April 9th, 2012 | Meera

Hello there. It’s been a little while since I’ve talked with you, but part of that is because of the news I’d like to share today.

Some of you may remember that last year I started a Kickstarter project to help me publish a little book about my time as a volunteer in Sweden at Lake Ånnsjön Bird Observatory. That book is finally finished. It ended up being called Mountainfit, and it bears an unbelievably lovely Diana Sudyka-designed cover.

I created a very limited print run for Kickstarter backers and the observatory; otherwise the book only exists in digital form.

I’ve made the ebook available for purchase directly through this website. $5 will let you download a copy in three formats: ePUB, MOBI, and PDF. And it will present you with a collection of short essays—some as brief as a page and some as long as sixteen—about birds, science, myth, and the mountains of Sweden.

Female Great Snipe

This is Raymond Klaassen with a Great Snipe, a bird about which I say quite a lot in the book.

I am a poor saleswoman, but if you’re a Science Essayist reader or you follow my Tumblr project 366 Days of Words in Science,* you probably already have a pretty good sense of whether you’ll like this book or not.

I did decide that while I was telling you about it here, I’d also include the table of contents from Mountainfit, because I know that when I pick up a strange book in the library or a bookstore, chapter titles are often a good way of getting a little peek into its style and content.

Here is the Mountainfit TOC:

the trapeze artist, the cuckoo, and me
claim your area
field notes from a lost lek
the idea of joy
the language of the birds
where the kría swarm
the werewolf possibility
to see a hooded crow with its cowl thrown over its head
the world’s sweetest double-cross
things often heard
different ways of agreeing and disagreeing
seasonal plumage
a good lemming year
being king solomon
the gyr is a gyr
the vagrant in sweden
appendix: an incomplete list of birds that have appeared in this book, along with ways of naming them
about, etc.
selected references

I think that’s it! You can buy a copy of Mountainfit here. And as is always, always true, I thank you so much for reading.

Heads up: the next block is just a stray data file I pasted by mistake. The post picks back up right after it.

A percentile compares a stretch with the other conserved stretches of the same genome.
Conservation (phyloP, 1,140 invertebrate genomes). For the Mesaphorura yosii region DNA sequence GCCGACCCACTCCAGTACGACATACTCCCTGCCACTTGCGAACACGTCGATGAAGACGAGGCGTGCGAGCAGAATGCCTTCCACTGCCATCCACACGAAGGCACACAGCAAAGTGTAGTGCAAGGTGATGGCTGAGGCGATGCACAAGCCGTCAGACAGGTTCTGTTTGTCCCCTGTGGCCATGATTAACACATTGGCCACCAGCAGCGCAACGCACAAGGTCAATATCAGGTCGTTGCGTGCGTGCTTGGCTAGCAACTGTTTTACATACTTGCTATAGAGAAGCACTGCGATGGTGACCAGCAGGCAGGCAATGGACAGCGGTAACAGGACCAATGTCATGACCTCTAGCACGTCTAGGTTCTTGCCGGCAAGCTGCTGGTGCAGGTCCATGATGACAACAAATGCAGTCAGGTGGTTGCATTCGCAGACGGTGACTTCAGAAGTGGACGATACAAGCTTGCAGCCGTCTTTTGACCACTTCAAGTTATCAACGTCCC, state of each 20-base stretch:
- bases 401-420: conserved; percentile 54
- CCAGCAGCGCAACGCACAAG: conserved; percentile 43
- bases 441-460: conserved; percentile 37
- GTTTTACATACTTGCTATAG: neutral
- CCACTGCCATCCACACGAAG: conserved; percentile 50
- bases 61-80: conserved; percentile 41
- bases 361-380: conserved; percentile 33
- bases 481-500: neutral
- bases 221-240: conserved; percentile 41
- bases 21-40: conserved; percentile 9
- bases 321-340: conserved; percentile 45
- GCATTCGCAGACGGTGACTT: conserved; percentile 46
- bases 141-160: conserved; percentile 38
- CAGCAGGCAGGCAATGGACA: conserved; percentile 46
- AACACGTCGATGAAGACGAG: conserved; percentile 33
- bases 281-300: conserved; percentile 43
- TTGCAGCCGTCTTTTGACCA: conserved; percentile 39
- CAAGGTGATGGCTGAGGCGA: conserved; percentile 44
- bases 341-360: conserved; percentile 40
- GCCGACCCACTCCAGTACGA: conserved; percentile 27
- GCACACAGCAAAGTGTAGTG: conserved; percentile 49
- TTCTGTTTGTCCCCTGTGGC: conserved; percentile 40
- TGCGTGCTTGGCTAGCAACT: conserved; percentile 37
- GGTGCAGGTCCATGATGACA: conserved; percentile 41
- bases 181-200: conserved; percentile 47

*Since January 1, 2012, I’ve been keeping a daily word-diary at 366 Days of Words in Science. Each post contains the definition of a scientific word, a photograph I took that day, and a tiny piece of something else: something personal, usually. So far it’s been incredibly fun for me to work on, although it’s true that every night after dinner I groan theatrically and say to Ross, “AGH, I haven’t found a word yet.” So far, there are 99 words in the series. I’ll stop when I get to 366—which will probably be in the middle of March, 2013, because I’m taking a break from electricity this summer to volunteer with the Fish and Wildlife Service in western Alaska.

Rosemary Is a Strange Thing

February 5th, 2012 | Meera

Rosemary is a strange thing. Who else would store perfume inside a needle? A strange thing, Rosemary. You cannot take her measure just by looking. Inside just one green spine resides a piney forest, all entire.

Rosemary booms in the dry and the rocky, grows moldy and limp if life gets too easy. Rosemary doesn’t want tending by you or by anyone.

Find her in the desert, where more tender things die. Let her drink only what blows in off the salty sea winds.


The Tonic of a Northern Goshawk

January 17th, 2012 | Meera

I’m leaving Chicago tomorrow to attend Science Online 2012, a small but by all accounts raucous conference that brings together scientists, science writers, and science lovers for a three-day conversation about ways to communicate science in this age we call (rather quaintly) digital.